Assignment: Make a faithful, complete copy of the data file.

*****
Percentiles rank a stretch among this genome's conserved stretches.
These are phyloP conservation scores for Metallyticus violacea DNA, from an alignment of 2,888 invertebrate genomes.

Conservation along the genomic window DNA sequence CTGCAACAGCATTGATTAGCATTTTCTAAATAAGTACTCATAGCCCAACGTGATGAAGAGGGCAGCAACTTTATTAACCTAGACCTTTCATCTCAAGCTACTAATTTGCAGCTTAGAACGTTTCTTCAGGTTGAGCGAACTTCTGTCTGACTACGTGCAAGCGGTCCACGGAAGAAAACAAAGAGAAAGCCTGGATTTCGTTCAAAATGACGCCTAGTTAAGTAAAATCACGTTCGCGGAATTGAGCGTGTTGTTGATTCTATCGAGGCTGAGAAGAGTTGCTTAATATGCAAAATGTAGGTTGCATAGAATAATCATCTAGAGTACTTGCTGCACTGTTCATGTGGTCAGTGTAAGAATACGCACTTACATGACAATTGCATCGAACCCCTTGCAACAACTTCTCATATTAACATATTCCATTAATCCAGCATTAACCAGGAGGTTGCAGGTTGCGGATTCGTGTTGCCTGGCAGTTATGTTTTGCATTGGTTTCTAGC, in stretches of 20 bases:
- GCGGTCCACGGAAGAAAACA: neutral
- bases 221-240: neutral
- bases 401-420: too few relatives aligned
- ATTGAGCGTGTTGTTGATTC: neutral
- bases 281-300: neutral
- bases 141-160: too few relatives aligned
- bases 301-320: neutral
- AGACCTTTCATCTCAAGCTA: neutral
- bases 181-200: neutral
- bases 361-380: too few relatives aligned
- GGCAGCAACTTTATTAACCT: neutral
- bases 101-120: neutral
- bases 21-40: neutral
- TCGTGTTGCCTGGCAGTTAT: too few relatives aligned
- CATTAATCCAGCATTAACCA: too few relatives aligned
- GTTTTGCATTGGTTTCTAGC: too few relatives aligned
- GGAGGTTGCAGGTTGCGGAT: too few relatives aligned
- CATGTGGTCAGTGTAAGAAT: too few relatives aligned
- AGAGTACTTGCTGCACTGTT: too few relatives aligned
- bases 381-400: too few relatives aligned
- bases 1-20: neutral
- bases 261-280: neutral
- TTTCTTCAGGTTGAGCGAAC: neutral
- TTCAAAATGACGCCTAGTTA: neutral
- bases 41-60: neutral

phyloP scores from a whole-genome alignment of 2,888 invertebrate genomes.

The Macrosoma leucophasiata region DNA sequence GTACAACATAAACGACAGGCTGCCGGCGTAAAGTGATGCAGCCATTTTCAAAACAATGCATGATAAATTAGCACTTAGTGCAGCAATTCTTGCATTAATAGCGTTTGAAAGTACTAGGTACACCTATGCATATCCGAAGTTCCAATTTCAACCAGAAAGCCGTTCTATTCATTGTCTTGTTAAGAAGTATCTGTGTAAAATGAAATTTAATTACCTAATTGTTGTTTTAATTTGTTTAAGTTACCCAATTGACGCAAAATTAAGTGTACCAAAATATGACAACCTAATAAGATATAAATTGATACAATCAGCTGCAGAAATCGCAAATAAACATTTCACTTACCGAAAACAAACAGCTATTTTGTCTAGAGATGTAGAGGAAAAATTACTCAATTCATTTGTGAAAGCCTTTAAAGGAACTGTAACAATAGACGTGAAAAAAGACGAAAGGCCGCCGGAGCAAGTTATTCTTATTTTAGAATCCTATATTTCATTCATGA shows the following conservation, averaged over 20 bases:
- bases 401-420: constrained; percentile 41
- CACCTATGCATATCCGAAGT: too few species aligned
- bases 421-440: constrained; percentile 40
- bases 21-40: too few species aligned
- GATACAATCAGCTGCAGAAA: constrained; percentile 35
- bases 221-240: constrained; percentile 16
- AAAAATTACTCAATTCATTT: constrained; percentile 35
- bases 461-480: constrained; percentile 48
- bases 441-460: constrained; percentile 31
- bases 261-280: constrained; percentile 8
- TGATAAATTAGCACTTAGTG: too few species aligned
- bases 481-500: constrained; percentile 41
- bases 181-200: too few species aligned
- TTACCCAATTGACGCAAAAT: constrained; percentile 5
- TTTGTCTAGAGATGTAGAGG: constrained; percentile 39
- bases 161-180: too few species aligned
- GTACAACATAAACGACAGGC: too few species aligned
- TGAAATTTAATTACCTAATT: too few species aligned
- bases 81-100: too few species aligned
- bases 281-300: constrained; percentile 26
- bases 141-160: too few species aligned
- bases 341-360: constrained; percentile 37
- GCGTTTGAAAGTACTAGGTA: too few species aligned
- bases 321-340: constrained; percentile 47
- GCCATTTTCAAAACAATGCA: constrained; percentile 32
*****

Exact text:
Percentiles rank a stretch among this genome's conserved stretches.
These are phyloP conservation scores for Metallyticus violacea DNA, from an alignment of 2,888 invertebrate genomes.

Conservation along the genomic window DNA sequence CTGCAACAGCATTGATTAGCATTTTCTAAATAAGTACTCATAGCCCAACGTGATGAAGAGGGCAGCAACTTTATTAACCTAGACCTTTCATCTCAAGCTACTAATTTGCAGCTTAGAACGTTTCTTCAGGTTGAGCGAACTTCTGTCTGACTACGTGCAAGCGGTCCACGGAAGAAAACAAAGAGAAAGCCTGGATTTCGTTCAAAATGACGCCTAGTTAAGTAAAATCACGTTCGCGGAATTGAGCGTGTTGTTGATTCTATCGAGGCTGAGAAGAGTTGCTTAATATGCAAAATGTAGGTTGCATAGAATAATCATCTAGAGTACTTGCTGCACTGTTCATGTGGTCAGTGTAAGAATACGCACTTACATGACAATTGCATCGAACCCCTTGCAACAACTTCTCATATTAACATATTCCATTAATCCAGCATTAACCAGGAGGTTGCAGGTTGCGGATTCGTGTTGCCTGGCAGTTATGTTTTGCATTGGTTTCTAGC, in stretches of 20 bases:
- GCGGTCCACGGAAGAAAACA: neutral
- bases 221-240: neutral
- bases 401-420: too few relatives aligned
- ATTGAGCGTGTTGTTGATTC: neutral
- bases 281-300: neutral
- bases 141-160: too few relatives aligned
- bases 301-320: neutral
- AGACCTTTCATCTCAAGCTA: neutral
- bases 181-200: neutral
- bases 361-380: too few relatives aligned
- GGCAGCAACTTTATTAACCT: neutral
- bases 101-120: neutral
- bases 21-40: neutral
- TCGTGTTGCCTGGCAGTTAT: too few relatives aligned
- CATTAATCCAGCATTAACCA: too few relatives aligned
- GTTTTGCATTGGTTTCTAGC: too few relatives aligned
- GGAGGTTGCAGGTTGCGGAT: too few relatives aligned
- CATGTGGTCAGTGTAAGAAT: too few relatives aligned
- AGAGTACTTGCTGCACTGTT: too few relatives aligned
- bases 381-400: too few relatives aligned
- bases 1-20: neutral
- bases 261-280: neutral
- TTTCTTCAGGTTGAGCGAAC: neutral
- TTCAAAATGACGCCTAGTTA: neutral
- bases 41-60: neutral

phyloP scores from a whole-genome alignment of 2,888 invertebrate genomes.

The Macrosoma leucophasiata region DNA sequence GTACAACATAAACGACAGGCTGCCGGCGTAAAGTGATGCAGCCATTTTCAAAACAATGCATGATAAATTAGCACTTAGTGCAGCAATTCTTGCATTAATAGCGTTTGAAAGTACTAGGTACACCTATGCATATCCGAAGTTCCAATTTCAACCAGAAAGCCGTTCTATTCATTGTCTTGTTAAGAAGTATCTGTGTAAAATGAAATTTAATTACCTAATTGTTGTTTTAATTTGTTTAAGTTACCCAATTGACGCAAAATTAAGTGTACCAAAATATGACAACCTAATAAGATATAAATTGATACAATCAGCTGCAGAAATCGCAAATAAACATTTCACTTACCGAAAACAAACAGCTATTTTGTCTAGAGATGTAGAGGAAAAATTACTCAATTCATTTGTGAAAGCCTTTAAAGGAACTGTAACAATAGACGTGAAAAAAGACGAAAGGCCGCCGGAGCAAGTTATTCTTATTTTAGAATCCTATATTTCATTCATGA shows the following conservation, averaged over 20 bases:
- bases 401-420: constrained; percentile 41
- CACCTATGCATATCCGAAGT: too few species aligned
- bases 421-440: constrained; percentile 40
- bases 21-40: too few species aligned
- GATACAATCAGCTGCAGAAA: constrained; percentile 35
- bases 221-240: constrained; percentile 16
- AAAAATTACTCAATTCATTT: constrained; percentile 35
- bases 461-480: constrained; percentile 48
- bases 441-460: constrained; percentile 31
- bases 261-280: constrained; percentile 8
- TGATAAATTAGCACTTAGTG: too few species aligned
- bases 481-500: constrained; percentile 41
- bases 181-200: too few species aligned
- TTACCCAATTGACGCAAAAT: constrained; percentile 5
- TTTGTCTAGAGATGTAGAGG: constrained; percentile 39
- bases 161-180: too few species aligned
- GTACAACATAAACGACAGGC: too few species aligned
- TGAAATTTAATTACCTAATT: too few species aligned
- bases 81-100: too few species aligned
- bases 281-300: constrained; percentile 26
- bases 141-160: too few species aligned
- bases 341-360: constrained; percentile 37
- GCGTTTGAAAGTACTAGGTA: too few species aligned
- bases 321-340: constrained; percentile 47
- GCCATTTTCAAAACAATGCA: constrained; percentile 32